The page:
“The Interview”: Capitulation of Sony and Hollywood

The Interview Capitulation of Sony and HollywoodSony Pictures Entertainment company has created a dangerous precedent. Yielding to the cyberspace hacker attack, guided by North Korea, the studio announced Wednesday December 17 that he would not release a film, The Interview, in theaters or in any other medium. This capitulation marks a black day for freedom of expression in a world that lives in the digital age.

Hackers won a victory unparalleled in the history of cyber warfare. They are pushing Sony, which had depreciate an investment of $80 million in this film by setting out for Christmas. The studio “made a mistake” by canceling the film, regretted Friday night Barack Obama, just after the FBI had pointed the hand to the Pyongyang regime as main suspect in piracy that Sony fell a victim of.

Marauding freely in Sony computers, pirates got hold of the official e-mails, sometimes consummate vulgarity, highly private emails, movie scripts and other documents expected to be more or less confidential. They made some of it available to the audience and promised to upload even more if they did not get what they wanted: the withdrawal of the film.

Been going to cash for the reputation of management and, even more, for parties who thought they could correspond with it via e-mail safely, the assault went further. The pirates – they call themselves “The Guardians of Peace”, – threatened to carry out attacks in the rooms which present the film. Employees of the studio were surprised when starting their computers this week, to find the following message: “The world will be full of fright if The Interview is distributed. Remember September 11…”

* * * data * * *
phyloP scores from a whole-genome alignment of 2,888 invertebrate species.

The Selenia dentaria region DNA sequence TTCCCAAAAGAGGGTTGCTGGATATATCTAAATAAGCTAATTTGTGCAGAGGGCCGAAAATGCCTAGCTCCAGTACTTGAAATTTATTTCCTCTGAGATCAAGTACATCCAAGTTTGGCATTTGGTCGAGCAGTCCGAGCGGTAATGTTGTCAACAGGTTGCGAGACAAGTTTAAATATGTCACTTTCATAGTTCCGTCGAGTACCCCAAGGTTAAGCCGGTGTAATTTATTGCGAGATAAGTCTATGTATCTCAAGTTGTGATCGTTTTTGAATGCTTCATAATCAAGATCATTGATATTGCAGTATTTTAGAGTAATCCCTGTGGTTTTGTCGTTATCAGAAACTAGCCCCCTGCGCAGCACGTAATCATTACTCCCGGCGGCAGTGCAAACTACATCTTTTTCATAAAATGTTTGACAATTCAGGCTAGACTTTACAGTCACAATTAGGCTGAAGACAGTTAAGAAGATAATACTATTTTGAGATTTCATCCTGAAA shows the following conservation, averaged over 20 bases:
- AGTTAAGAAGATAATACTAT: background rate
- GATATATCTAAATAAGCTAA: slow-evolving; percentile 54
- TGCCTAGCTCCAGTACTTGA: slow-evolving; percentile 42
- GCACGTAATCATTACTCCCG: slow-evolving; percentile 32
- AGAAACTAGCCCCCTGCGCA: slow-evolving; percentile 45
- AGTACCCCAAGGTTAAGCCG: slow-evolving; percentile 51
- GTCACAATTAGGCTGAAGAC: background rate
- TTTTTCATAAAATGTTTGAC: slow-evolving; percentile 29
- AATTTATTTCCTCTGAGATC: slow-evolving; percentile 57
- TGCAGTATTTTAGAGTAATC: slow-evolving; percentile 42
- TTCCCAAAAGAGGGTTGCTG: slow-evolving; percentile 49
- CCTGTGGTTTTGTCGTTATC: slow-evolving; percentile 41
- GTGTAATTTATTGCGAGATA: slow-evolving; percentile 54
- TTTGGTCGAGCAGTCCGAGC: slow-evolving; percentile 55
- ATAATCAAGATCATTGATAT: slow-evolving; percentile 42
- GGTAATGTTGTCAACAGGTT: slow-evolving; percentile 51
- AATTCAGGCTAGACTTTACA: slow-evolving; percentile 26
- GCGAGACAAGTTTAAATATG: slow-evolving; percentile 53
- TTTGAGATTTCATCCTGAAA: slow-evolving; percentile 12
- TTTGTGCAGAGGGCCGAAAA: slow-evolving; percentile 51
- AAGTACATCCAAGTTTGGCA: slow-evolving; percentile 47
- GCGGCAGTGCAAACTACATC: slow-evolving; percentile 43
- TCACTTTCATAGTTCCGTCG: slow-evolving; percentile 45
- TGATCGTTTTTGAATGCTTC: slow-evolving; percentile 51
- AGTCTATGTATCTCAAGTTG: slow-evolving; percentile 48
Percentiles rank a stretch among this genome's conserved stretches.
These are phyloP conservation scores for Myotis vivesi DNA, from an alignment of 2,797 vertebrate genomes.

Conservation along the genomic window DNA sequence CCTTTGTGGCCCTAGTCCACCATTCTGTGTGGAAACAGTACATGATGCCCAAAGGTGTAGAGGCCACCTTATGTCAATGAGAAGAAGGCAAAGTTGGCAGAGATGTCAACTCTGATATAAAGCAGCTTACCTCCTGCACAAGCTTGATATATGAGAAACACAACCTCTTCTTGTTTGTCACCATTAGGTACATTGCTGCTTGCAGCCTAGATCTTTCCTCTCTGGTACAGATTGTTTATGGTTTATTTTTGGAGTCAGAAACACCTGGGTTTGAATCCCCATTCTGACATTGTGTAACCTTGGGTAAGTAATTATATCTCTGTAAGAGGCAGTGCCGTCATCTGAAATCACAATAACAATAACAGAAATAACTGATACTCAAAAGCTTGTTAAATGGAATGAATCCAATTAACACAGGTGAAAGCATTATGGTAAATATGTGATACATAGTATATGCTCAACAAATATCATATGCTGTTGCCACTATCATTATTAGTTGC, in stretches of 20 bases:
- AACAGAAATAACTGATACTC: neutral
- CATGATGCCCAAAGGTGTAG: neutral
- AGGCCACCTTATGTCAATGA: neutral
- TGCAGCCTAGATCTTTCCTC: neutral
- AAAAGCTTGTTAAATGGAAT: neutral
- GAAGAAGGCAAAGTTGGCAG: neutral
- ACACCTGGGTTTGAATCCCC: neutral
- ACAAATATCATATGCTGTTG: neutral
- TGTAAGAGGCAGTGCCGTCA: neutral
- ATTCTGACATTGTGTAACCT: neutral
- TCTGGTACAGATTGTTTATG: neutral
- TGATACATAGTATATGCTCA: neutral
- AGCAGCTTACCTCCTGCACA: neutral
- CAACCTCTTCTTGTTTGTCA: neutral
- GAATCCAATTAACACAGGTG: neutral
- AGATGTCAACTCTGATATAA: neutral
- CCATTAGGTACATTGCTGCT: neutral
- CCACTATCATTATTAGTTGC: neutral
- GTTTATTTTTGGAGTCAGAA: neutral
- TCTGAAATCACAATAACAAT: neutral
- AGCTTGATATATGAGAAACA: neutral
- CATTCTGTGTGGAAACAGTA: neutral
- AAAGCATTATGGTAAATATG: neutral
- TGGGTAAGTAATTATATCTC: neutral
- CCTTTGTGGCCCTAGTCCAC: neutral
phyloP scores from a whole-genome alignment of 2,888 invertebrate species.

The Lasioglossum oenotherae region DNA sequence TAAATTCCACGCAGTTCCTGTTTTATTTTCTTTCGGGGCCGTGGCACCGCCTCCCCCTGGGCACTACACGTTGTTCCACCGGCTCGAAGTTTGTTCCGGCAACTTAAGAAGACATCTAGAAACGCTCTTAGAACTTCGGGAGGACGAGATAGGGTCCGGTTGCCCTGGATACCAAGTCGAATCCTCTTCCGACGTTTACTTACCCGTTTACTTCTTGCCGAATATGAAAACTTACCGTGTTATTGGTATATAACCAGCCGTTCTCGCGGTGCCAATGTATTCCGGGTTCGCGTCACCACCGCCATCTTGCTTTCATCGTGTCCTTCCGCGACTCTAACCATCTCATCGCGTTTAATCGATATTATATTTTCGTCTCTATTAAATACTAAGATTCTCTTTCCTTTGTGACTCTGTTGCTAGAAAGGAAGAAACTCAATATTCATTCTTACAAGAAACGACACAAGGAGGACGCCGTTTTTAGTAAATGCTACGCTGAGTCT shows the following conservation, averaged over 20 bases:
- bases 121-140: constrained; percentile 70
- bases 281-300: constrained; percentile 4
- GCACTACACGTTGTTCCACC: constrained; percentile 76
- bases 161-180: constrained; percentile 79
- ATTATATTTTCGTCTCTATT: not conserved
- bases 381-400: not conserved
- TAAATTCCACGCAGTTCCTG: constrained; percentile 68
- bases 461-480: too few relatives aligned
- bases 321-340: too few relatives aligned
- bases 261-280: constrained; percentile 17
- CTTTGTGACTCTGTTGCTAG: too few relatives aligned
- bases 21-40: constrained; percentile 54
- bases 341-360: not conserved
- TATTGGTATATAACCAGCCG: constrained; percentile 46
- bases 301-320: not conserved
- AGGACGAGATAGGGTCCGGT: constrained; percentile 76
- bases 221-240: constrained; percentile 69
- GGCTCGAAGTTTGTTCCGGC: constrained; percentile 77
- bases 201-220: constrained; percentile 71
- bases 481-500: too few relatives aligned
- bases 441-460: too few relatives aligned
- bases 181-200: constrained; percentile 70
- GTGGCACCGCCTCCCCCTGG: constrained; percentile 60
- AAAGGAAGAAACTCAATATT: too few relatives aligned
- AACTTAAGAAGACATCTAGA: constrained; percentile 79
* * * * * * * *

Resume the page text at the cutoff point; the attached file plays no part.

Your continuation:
Hollywood had already surrendered. Even before the decision of Sony, the largest distribution networks had renounced welcome The Interview. The film chronicles the project of two journalists, eager to meet with Kim Jong-un, are recruited by the CIA to assassinate the leader of the North Korean regime.

If the US argument is true – Pyongyang denies involvement – it means that any state may demand from a newspaper, a publishing house, theater or film producer a removal of a section of an investigation of any work that displeases it. It means that all shots are allowed in this where personal information gets exchanged – Internet – which is the heart of the daily life of the time. It confirms, unfortunately, a form of war that is already well underway in the vast digital space, where nothing is protected.

Twenty-five years ago, the Leader of the Islamic Republic of Iran, Ayatollah Ruhollah Khomeini, was taking a religious “decree” permitting Muslims worldwide to kill the great British writer Salman Rushdie. What was the reason? One of his novels, The Satanic Verses, was insulting to Islam. The case of The Interview is the same type of threat. As suggested by our British colleague The Financial Times, Sony must reply by using in its turn the web: making the film The Interview accessible to anyone who wants to see it… putting it online.

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